Catching the flu is never fun, but your circle of friends or social networks may help predict just when and where you will contract the virus. This method has been dubbed the “friendship paradox” and was formulated by Nicholas Christakis, professor of medicine, medical sociology and sociology at Harvard University, and James Fowler, professor of medical genetics and political science at the University of California, San Diego. So what is this “friendship paradox,” and how does it apply to influenza?

In 1991, the “friendship paradox” was born. It states that the friends of any single person are more popular than themselves. Hard pill to swallow? Well for example, take a classroom of high school students and ask each of them to name one friend. On a calculated average, the named friends of friends will live higher in the social network chain than the persons that originally named them.

Okay, okay. Still having trouble grasping the concept? Imagine a highly publicized art gallery opening in New York City with the guest of honor the focus of attention at the center of the hall. On the outskirts, a few purists lean against the walls staring at their drinks wearing glasses and bowties. You walk around and ask the invitees to each name a friend, and the results will weigh heavily in the direction of the well-connected artist. Few people will name one of the wall supporting bystanders at the gala.

The persons at the center of a social network are exposed to diseases earlier than those at the margins states the paradox. Again, your friends are probably more popular than you are, and this “friendship paradox” may help predict the spread of infectious disease. However, Christakis and Fowler found that analyzing a social network and monitoring the health of members is an optimal way to predict a wave of influenza, detailed information simply doesn’t exist for most social groups, and producing it is time-consuming and expensive.

In 2009 though, the authors of this research used the theory to analyze the 2009 flu epidemic in 744 students at Harvard University. They first reached out to 319 students who then named 425 additional friends. The friends of students, the 425, exemplified flu symptoms two weeks before the original group of 319 using one method of detection from self-reporting and data from Harvard University Health Services. In addition the “friends” group showed flu signs a full 46 days prior to the epidemic’s peak.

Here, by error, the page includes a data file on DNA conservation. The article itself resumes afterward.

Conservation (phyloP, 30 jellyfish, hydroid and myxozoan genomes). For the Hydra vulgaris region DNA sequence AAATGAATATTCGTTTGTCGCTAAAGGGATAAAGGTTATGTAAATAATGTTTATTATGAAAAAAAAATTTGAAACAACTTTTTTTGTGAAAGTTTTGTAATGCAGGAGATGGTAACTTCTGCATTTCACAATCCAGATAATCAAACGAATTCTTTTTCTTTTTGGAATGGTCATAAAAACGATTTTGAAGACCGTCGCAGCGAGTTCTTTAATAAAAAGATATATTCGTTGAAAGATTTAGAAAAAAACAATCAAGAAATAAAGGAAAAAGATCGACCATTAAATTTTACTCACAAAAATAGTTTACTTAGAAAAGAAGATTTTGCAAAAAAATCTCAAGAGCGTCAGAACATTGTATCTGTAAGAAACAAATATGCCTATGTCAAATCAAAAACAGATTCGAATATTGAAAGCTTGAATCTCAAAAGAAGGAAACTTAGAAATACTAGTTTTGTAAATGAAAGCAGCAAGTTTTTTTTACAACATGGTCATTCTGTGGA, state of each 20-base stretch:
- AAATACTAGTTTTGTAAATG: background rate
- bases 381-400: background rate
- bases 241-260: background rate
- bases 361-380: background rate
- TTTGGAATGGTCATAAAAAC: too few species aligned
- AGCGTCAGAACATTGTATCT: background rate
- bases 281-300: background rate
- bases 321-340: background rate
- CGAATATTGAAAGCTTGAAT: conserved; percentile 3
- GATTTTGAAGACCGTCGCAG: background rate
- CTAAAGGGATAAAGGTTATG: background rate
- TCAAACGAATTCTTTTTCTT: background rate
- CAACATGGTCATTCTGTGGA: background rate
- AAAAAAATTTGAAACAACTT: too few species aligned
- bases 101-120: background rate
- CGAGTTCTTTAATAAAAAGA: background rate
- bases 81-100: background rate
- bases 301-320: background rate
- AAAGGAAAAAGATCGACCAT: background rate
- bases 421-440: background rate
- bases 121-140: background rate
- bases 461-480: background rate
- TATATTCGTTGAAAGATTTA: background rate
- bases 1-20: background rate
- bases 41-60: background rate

Christakis states:

We think this may have significant implications for public health. Public health officials often track epidemics by following random samples of people or monitoring people after they get sick. But that approach only provides a snapshot of what’s currently happening. By simply asking members of the random group to name friends, and then tracking and comparing both groups, we can predict epidemics before they strike the population at large. This would allow an earlier, more vigorous, and more effective response.

Fowler continues:

If you want a crystal ball for finding out which parts of the country are going to get the flu first, then this may be the most effective method we have now. Currently used methods are based on statistics that lag the real world – or, at best, are contemporaneous with it. We show a way you can get ahead of an epidemic of flu, or potentially anything else that spreads in networks.

Both Christakis and Fowler also think that this “friendship paradox” can be utilized across the board and foresee the spread of other diseases or even drug usage, much like social networks today spread fashion trends and gossip.

Like a third opinion? John Glasser, who was not directly involved in this study and a mathematical epidemiologist at the Centers for Disease Control in Atlanta said:

Christakis’ and Fowler’s provocative study should cause infectious disease epidemiologists and public health practitioners alike to consider the social contexts within which pathogens are transmitted. This study may be unique in demonstrating that social position affects one’s risk of acquiring disease. Consequently, epidemiologists and social scientists are modeling networks to evaluate novel disease surveillance and infection control strategies.

Christakis N, Fowler JH (2010)
“Social Network Sensors for Early Detection of Contagious Outbreaks”
PLoS ONE 5(9): e12948. doi:10.1371/journal.pone.0012948

Written by: Sy Kraft, B.A. – Journalism – California State University, Northridge (CSUN)